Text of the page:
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Be a Better Teacher: Expect the Unexpected

supplies © by jr conlin

Do you want to be a better teacher or substitute teacher? A mark of great teachers is that they continue to strive to become better at their craft.

One veteran teacher shares that he learned his very best tip from his former Little League coach. His training on the baseball diamond saw him through many an inning, carrying over to his stint in Vietnam in the 1970s and well into his years as a high school teacher.

  • "Always anticipate what might come at you next," taught his Little League coach.  "What will you do if a ball comes at you from the 3 o'clock position?"
  • "What plan of attack will you take if you get a fast fall straight on?"
  • "Do your thinking before the ball is even in play. Those extra seconds will be the difference between success and failure."
  • "Always anticipate what your opponent might do."
In his days trekking through the jungles of Vietnam, where an ambush, a trip wire, or a grenade might be just a breath away, this kind of anticipatory thinking saved his and a buddy's life on more than one occasion. What worked on the baseball field and in the jungles works in the classroom, too.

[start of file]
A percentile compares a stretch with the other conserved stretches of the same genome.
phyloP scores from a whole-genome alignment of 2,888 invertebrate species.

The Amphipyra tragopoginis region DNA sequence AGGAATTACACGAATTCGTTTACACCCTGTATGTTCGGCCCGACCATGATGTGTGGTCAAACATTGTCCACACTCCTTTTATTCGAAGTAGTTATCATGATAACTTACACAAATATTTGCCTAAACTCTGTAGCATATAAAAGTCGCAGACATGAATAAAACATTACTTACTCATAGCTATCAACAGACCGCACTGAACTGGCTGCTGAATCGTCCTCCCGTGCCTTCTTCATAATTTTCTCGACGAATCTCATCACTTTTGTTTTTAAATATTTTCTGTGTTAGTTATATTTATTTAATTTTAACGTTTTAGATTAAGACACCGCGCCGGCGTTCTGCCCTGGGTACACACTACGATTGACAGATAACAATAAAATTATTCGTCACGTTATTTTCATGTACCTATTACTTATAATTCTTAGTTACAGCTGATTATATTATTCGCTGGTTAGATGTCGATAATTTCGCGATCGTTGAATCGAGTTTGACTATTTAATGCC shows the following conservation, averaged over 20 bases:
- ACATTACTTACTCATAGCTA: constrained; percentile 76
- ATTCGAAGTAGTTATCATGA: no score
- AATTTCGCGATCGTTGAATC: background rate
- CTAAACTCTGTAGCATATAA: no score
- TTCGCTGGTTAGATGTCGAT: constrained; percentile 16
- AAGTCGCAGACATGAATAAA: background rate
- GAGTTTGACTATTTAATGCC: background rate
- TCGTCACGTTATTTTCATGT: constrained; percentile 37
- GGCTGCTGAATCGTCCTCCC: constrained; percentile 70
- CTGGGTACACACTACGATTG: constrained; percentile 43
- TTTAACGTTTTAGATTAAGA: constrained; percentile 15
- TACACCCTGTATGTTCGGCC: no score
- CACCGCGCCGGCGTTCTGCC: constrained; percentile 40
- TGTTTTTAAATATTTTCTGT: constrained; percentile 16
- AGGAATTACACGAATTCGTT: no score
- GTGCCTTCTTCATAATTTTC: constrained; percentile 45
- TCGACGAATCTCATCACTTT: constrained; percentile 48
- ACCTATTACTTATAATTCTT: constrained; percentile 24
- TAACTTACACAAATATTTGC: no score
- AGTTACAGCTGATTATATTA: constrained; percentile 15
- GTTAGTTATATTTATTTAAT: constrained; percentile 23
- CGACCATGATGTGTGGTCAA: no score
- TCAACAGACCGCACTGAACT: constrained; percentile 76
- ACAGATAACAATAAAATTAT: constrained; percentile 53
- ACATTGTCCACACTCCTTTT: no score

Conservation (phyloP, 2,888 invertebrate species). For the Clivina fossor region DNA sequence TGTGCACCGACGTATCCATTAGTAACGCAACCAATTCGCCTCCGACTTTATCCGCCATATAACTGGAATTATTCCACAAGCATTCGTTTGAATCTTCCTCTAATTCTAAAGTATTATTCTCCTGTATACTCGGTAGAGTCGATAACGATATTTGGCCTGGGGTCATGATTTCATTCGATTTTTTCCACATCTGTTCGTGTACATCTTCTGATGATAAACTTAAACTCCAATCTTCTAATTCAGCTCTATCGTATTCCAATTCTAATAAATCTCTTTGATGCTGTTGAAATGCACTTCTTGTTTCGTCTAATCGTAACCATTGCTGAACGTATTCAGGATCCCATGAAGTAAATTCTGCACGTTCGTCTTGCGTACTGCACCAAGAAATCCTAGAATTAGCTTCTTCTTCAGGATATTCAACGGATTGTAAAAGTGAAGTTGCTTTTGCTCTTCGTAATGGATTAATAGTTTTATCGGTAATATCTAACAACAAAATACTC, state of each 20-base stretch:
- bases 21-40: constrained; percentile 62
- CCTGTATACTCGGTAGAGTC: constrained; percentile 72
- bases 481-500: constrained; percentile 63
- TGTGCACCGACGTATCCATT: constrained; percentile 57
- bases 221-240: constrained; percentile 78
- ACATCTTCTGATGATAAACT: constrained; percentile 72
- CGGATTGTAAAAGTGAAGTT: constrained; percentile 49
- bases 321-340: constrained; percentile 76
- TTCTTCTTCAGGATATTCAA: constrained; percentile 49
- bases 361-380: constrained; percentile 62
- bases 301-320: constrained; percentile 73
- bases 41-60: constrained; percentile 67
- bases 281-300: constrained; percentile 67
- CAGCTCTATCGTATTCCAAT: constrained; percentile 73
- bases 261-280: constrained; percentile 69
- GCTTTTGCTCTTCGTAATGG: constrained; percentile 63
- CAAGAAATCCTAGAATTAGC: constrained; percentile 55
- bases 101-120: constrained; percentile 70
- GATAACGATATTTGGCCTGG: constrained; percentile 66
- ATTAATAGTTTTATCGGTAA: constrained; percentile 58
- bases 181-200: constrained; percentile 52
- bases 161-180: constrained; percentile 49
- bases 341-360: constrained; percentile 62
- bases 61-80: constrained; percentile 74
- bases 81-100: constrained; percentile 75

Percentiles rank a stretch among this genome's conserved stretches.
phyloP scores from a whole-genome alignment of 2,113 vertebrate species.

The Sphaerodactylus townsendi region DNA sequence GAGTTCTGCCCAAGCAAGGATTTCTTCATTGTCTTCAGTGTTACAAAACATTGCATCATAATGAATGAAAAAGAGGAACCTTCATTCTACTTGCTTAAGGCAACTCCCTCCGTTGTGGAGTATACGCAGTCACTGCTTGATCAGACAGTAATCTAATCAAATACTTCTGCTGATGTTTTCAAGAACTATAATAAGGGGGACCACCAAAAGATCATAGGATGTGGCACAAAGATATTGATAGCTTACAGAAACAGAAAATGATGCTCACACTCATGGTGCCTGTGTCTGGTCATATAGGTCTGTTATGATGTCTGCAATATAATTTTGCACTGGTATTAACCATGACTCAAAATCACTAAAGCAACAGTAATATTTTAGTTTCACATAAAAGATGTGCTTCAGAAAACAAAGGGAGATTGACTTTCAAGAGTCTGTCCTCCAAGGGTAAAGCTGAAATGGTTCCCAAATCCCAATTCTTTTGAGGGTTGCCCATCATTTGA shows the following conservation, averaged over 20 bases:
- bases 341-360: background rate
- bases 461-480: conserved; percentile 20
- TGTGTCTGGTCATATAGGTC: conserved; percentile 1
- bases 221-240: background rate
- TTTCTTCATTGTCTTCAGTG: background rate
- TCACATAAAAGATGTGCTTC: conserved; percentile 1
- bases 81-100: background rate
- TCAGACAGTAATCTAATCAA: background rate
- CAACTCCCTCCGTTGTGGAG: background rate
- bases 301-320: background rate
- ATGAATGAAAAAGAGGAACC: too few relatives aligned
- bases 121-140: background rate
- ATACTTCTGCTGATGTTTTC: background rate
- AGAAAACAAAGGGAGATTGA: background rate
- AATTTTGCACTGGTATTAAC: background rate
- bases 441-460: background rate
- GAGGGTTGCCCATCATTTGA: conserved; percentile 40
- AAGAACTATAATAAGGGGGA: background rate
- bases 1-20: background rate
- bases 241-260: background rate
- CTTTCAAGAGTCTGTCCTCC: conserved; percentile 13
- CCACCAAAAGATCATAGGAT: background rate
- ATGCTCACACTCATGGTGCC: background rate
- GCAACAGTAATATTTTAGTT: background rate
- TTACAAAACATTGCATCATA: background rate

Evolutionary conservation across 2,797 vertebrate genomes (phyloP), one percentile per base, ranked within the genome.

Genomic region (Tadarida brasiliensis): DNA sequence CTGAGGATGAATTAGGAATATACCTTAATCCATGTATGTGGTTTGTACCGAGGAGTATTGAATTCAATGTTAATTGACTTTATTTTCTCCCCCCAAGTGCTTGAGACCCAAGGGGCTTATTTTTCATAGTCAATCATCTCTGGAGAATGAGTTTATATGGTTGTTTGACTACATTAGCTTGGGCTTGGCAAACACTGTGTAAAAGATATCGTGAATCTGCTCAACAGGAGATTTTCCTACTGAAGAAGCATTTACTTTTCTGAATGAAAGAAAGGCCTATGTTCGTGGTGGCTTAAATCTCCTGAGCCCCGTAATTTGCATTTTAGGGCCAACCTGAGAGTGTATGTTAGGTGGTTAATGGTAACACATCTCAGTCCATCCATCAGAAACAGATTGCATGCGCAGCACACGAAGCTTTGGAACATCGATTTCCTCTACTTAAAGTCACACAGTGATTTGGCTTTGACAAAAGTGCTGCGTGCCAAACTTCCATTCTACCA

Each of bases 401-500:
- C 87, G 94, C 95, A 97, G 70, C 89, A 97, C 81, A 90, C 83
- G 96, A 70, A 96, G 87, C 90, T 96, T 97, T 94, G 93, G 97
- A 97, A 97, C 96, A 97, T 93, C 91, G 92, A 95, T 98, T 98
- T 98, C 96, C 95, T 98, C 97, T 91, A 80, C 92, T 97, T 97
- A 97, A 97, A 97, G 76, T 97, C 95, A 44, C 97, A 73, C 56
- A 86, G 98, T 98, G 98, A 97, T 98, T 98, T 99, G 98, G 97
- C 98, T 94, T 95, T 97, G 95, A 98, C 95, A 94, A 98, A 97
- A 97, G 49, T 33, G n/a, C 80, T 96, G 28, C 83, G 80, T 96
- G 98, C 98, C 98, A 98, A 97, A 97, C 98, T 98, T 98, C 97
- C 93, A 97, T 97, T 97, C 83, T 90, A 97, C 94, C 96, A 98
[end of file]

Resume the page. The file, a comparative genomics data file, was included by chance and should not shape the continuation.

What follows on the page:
While students aren't exactly your enemy, they can prove to be a worthy opponent. It is the teacher who thinks ahead and is prepared for any scenario who is the true winner.

What will you, as a teacher, do if:

  • an unexpected bomb threat interrupts the lesson or test you worked so hard on in a way that ruins the lesson or invalidates the test?
  • you're only halfway through an important lesson, and half the class gets up in the middle of it and tells you they have to leave for an approved field trip?
  • you build an entire day's lesson around a concept the students have always known and you discover three minutes into the lesson that their teacher last year failed to teach the prerequisite material?
Successful teachers learn early on to expect the unexpected. Good teachers prepare for everything that can go wrong because it will go wrong.

Despite anything short of nuclear attack or a 3.0 earthquake, better teachers won't even bat an eyelash before they'll be entrenched in Plan B, or Plan C, or whatever other plan is called for.

Every day in today's classroom is indeed a kind of baseball game. Occasionally, it's a war zone. If you anticipate what might occur and be prepared for anything, you'll be ahead of the pack and live to teach another day.

SubAssistant offers support for substitute teachers and for those wanting to become a substitute teacher. Contact us to learn more about how we can help you be a better teacher in the classroom.

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